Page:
Male supremacy hurts all of us

BY: Scott Hiley| June 12, 2020
Male supremacy hurts all of us


I wanted to thank Joe in particular for bringing attention to the importance of the struggle against male supremacy and misogyny, which are also dangerous and degrading to men, in a couple of ways that have become clearer and clearer to me over the past couple of years.

I’m the primary caregiver for our daughter. For the first year of her life, I would take her to Cori’s workplace a couple of times a day to breastfeed, which meant I spent quite a bit of time sitting around in the main lobby. And people would talk to me because I had a baby. And here’s what I noticed, especially from older people. A lot of women told me how wonderful it was to see a man taking care of a child. “Times really are changing,” one said. “My husband never even changed a diaper.” And I expected that.

What I didn’t expect was the number of men who told me how much they envied me, how they wished that had spent, or had been able to spend, more time with their children. And they told me that, not just when Lucia was sleeping, strapped to my chest, or giggling and making faces. I heard it in the men’s room, when I was changing poopy diapers; I heard it when I was walking and rocking her, trying to get her to stop crying. And it sort of threw light on how much the whole culture of patriarchy, of the gendered division of labor, has cost us—on the one hand, it traps women in the role of caregiver, burdens them with reproductive labor (child rearing, domestic work), but it also locks men out of those things—and both of those have immense costs, both to individuals and to society.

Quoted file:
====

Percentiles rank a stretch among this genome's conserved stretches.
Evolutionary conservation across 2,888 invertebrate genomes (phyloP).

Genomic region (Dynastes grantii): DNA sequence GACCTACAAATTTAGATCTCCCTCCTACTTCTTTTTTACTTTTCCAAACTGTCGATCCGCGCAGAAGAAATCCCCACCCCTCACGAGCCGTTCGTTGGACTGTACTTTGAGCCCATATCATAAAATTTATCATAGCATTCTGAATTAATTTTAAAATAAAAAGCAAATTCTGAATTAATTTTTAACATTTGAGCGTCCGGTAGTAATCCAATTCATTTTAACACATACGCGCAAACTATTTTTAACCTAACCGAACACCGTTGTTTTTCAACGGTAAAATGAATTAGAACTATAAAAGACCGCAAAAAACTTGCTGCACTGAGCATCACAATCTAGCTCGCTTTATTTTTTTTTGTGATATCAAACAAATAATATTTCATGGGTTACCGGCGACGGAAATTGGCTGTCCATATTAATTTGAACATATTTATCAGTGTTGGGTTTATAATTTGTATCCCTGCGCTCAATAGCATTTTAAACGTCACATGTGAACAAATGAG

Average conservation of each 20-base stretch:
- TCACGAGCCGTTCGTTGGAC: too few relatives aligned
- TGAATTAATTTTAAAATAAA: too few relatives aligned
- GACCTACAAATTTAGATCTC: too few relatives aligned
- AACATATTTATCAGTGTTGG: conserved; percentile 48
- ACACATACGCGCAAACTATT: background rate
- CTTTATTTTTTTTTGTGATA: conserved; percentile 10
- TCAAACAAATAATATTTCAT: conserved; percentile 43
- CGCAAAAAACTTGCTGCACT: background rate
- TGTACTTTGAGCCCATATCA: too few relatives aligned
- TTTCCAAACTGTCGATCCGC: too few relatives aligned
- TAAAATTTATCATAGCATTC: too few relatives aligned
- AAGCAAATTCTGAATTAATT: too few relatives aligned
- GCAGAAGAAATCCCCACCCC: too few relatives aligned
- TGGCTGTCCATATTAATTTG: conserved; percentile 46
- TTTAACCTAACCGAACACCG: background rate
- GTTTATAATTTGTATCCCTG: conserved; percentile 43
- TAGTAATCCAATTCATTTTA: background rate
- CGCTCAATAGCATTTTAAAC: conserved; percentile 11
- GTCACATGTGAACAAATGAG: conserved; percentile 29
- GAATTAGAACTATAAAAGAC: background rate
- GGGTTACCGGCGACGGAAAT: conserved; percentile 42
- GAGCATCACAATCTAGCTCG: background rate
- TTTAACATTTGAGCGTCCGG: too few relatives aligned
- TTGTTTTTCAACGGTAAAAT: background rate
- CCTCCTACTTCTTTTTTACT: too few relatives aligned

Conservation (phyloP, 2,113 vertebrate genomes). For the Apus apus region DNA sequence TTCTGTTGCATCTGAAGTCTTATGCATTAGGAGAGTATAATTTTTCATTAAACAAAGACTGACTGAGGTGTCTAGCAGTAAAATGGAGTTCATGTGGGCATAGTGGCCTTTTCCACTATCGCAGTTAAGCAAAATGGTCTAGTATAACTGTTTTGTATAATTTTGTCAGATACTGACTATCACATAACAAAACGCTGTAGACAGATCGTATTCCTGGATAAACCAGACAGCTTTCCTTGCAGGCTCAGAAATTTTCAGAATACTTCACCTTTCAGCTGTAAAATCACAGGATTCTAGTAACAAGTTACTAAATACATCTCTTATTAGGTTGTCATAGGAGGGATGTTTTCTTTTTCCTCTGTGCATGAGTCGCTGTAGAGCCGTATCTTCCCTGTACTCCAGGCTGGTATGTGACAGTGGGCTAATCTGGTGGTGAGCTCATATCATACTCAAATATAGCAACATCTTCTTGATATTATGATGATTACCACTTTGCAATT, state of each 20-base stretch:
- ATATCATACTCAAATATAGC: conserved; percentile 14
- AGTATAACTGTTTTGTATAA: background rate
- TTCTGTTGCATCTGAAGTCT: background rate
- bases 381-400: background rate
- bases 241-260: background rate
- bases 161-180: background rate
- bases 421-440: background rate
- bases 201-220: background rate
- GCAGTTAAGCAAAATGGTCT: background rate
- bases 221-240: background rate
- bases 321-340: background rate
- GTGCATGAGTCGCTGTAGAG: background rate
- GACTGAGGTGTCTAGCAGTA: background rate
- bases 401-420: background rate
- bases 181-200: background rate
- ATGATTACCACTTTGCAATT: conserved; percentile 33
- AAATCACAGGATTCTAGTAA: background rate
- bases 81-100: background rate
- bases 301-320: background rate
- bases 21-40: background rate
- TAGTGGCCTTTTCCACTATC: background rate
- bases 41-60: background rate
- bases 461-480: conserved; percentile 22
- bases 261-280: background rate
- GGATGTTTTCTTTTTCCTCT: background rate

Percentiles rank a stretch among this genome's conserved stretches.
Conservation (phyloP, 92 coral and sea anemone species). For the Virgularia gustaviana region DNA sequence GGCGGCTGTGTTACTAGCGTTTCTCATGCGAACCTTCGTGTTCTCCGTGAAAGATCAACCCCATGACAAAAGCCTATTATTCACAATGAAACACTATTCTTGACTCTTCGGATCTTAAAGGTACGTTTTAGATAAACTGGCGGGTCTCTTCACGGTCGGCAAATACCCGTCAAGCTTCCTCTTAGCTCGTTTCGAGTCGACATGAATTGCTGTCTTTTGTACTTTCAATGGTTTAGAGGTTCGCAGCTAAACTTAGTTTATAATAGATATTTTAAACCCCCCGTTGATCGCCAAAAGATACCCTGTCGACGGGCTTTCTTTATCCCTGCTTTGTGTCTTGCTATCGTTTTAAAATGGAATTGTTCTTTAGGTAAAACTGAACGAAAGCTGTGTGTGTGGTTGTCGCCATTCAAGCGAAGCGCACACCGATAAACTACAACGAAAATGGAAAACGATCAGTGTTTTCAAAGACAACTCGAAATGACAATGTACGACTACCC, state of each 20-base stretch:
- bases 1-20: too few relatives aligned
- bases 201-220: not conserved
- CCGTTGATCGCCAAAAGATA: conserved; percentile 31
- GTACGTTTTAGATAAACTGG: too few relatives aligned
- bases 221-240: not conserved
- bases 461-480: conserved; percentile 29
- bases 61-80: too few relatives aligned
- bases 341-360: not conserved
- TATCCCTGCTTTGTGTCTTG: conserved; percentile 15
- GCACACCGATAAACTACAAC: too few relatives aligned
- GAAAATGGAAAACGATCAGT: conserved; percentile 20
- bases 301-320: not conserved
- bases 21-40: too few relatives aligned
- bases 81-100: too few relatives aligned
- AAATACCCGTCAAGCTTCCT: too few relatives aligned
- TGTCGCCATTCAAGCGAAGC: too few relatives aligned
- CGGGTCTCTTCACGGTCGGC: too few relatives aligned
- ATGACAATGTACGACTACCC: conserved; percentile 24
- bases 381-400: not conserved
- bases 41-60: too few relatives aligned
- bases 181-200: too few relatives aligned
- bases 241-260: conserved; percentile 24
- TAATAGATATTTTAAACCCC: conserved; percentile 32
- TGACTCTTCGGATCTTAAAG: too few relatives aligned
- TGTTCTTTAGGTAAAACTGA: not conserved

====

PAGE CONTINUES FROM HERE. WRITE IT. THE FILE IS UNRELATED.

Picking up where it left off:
The other thing that needs to be brought out is the way that the capitalist culture of male supremacy and misogyny links masculinity and violence (this is a big part of what’s called toxic masculinity). The ruling class bombards men, and working-class men in particular, with messages that encourage us to see ourselves as users of violence. This is especially pronounced in the messaging of the extreme right. But the other side of that is that it teaches working-class men to see violence they face as workers as normal, even desirable. Unsafe conditions, workplace injuries, overwork—working-class men, especially those in blue-collar jobs, are taught to embrace these things as part of masculinity, which prevents them from seeing their own rights and their own dignity as workers. If we are going to build working-class power and win socialism, we have to help other working-class men struggle against male supremacy and misogyny.

Remarks submitted to the National Committee for the June 6, 2020, meeting.

Image:  Alan Greig, Creative Commons (BY-NC-SA 2.0).




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